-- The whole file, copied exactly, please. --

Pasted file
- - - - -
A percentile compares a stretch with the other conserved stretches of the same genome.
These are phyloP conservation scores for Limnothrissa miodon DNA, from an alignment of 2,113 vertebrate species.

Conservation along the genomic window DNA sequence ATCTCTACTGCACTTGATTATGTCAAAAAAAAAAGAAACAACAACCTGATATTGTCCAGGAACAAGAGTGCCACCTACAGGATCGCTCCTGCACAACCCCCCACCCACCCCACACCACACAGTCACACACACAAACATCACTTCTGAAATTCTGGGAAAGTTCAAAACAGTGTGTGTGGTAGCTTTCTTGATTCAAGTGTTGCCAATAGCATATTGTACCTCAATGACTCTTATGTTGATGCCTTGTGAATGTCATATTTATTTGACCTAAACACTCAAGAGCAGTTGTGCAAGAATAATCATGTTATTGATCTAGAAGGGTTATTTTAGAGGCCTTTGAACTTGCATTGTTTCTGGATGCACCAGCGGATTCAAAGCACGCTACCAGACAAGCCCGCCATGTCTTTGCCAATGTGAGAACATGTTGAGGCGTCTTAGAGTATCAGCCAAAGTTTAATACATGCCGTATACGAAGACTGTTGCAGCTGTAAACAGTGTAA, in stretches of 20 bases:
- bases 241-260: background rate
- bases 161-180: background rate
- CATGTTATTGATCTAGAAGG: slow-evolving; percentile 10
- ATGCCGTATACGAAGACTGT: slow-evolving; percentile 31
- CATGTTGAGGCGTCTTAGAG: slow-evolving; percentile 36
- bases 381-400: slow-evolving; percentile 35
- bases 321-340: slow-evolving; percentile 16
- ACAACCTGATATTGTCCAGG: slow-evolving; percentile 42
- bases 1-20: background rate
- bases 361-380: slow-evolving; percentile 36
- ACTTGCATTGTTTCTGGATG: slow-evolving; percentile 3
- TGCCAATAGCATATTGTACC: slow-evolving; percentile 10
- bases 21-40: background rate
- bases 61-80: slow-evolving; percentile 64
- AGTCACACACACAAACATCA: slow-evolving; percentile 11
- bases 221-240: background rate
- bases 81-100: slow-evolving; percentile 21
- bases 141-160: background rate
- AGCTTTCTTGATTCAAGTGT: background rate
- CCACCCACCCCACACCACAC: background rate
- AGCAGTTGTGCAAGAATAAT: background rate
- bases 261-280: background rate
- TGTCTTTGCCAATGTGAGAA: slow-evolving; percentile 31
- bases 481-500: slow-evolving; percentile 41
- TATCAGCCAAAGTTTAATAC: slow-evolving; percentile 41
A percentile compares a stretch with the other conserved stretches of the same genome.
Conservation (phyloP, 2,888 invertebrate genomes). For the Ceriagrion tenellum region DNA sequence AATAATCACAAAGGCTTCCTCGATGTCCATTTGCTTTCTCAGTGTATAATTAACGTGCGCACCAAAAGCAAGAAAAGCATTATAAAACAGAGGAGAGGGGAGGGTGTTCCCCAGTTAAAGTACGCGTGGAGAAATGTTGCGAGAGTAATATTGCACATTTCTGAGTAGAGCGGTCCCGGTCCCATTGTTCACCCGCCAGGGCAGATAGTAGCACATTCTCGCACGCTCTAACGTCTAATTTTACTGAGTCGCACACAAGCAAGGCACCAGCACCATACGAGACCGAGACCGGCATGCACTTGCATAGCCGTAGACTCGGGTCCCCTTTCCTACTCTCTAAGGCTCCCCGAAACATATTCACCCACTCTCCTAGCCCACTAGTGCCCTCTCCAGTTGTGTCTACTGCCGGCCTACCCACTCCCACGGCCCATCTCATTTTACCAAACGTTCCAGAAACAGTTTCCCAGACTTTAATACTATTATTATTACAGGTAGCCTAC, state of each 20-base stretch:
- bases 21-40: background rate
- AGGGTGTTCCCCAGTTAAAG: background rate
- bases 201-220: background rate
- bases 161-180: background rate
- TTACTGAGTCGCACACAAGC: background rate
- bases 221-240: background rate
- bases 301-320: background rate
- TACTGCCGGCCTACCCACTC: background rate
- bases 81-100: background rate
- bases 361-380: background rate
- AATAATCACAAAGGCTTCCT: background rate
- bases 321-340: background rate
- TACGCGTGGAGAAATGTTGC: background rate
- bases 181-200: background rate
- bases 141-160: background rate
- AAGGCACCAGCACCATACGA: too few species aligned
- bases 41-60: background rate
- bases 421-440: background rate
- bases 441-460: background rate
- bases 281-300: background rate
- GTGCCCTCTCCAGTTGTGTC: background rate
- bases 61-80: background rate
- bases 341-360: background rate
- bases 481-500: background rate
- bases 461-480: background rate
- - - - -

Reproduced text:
A percentile compares a stretch with the other conserved stretches of the same genome.
These are phyloP conservation scores for Limnothrissa miodon DNA, from an alignment of 2,113 vertebrate species.

Conservation along the genomic window DNA sequence ATCTCTACTGCACTTGATTATGTCAAAAAAAAAAGAAACAACAACCTGATATTGTCCAGGAACAAGAGTGCCACCTACAGGATCGCTCCTGCACAACCCCCCACCCACCCCACACCACACAGTCACACACACAAACATCACTTCTGAAATTCTGGGAAAGTTCAAAACAGTGTGTGTGGTAGCTTTCTTGATTCAAGTGTTGCCAATAGCATATTGTACCTCAATGACTCTTATGTTGATGCCTTGTGAATGTCATATTTATTTGACCTAAACACTCAAGAGCAGTTGTGCAAGAATAATCATGTTATTGATCTAGAAGGGTTATTTTAGAGGCCTTTGAACTTGCATTGTTTCTGGATGCACCAGCGGATTCAAAGCACGCTACCAGACAAGCCCGCCATGTCTTTGCCAATGTGAGAACATGTTGAGGCGTCTTAGAGTATCAGCCAAAGTTTAATACATGCCGTATACGAAGACTGTTGCAGCTGTAAACAGTGTAA, in stretches of 20 bases:
- bases 241-260: background rate
- bases 161-180: background rate
- CATGTTATTGATCTAGAAGG: slow-evolving; percentile 10
- ATGCCGTATACGAAGACTGT: slow-evolving; percentile 31
- CATGTTGAGGCGTCTTAGAG: slow-evolving; percentile 36
- bases 381-400: slow-evolving; percentile 35
- bases 321-340: slow-evolving; percentile 16
- ACAACCTGATATTGTCCAGG: slow-evolving; percentile 42
- bases 1-20: background rate
- bases 361-380: slow-evolving; percentile 36
- ACTTGCATTGTTTCTGGATG: slow-evolving; percentile 3
- TGCCAATAGCATATTGTACC: slow-evolving; percentile 10
- bases 21-40: background rate
- bases 61-80: slow-evolving; percentile 64
- AGTCACACACACAAACATCA: slow-evolving; percentile 11
- bases 221-240: background rate
- bases 81-100: slow-evolving; percentile 21
- bases 141-160: background rate
- AGCTTTCTTGATTCAAGTGT: background rate
- CCACCCACCCCACACCACAC: background rate
- AGCAGTTGTGCAAGAATAAT: background rate
- bases 261-280: background rate
- TGTCTTTGCCAATGTGAGAA: slow-evolving; percentile 31
- bases 481-500: slow-evolving; percentile 41
- TATCAGCCAAAGTTTAATAC: slow-evolving; percentile 41
A percentile compares a stretch with the other conserved stretches of the same genome.
Conservation (phyloP, 2,888 invertebrate genomes). For the Ceriagrion tenellum region DNA sequence AATAATCACAAAGGCTTCCTCGATGTCCATTTGCTTTCTCAGTGTATAATTAACGTGCGCACCAAAAGCAAGAAAAGCATTATAAAACAGAGGAGAGGGGAGGGTGTTCCCCAGTTAAAGTACGCGTGGAGAAATGTTGCGAGAGTAATATTGCACATTTCTGAGTAGAGCGGTCCCGGTCCCATTGTTCACCCGCCAGGGCAGATAGTAGCACATTCTCGCACGCTCTAACGTCTAATTTTACTGAGTCGCACACAAGCAAGGCACCAGCACCATACGAGACCGAGACCGGCATGCACTTGCATAGCCGTAGACTCGGGTCCCCTTTCCTACTCTCTAAGGCTCCCCGAAACATATTCACCCACTCTCCTAGCCCACTAGTGCCCTCTCCAGTTGTGTCTACTGCCGGCCTACCCACTCCCACGGCCCATCTCATTTTACCAAACGTTCCAGAAACAGTTTCCCAGACTTTAATACTATTATTATTACAGGTAGCCTAC, state of each 20-base stretch:
- bases 21-40: background rate
- AGGGTGTTCCCCAGTTAAAG: background rate
- bases 201-220: background rate
- bases 161-180: background rate
- TTACTGAGTCGCACACAAGC: background rate
- bases 221-240: background rate
- bases 301-320: background rate
- TACTGCCGGCCTACCCACTC: background rate
- bases 81-100: background rate
- bases 361-380: background rate
- AATAATCACAAAGGCTTCCT: background rate
- bases 321-340: background rate
- TACGCGTGGAGAAATGTTGC: background rate
- bases 181-200: background rate
- bases 141-160: background rate
- AAGGCACCAGCACCATACGA: too few species aligned
- bases 41-60: background rate
- bases 421-440: background rate
- bases 441-460: background rate
- bases 281-300: background rate
- GTGCCCTCTCCAGTTGTGTC: background rate
- bases 61-80: background rate
- bases 341-360: background rate
- bases 481-500: background rate
- bases 461-480: background rate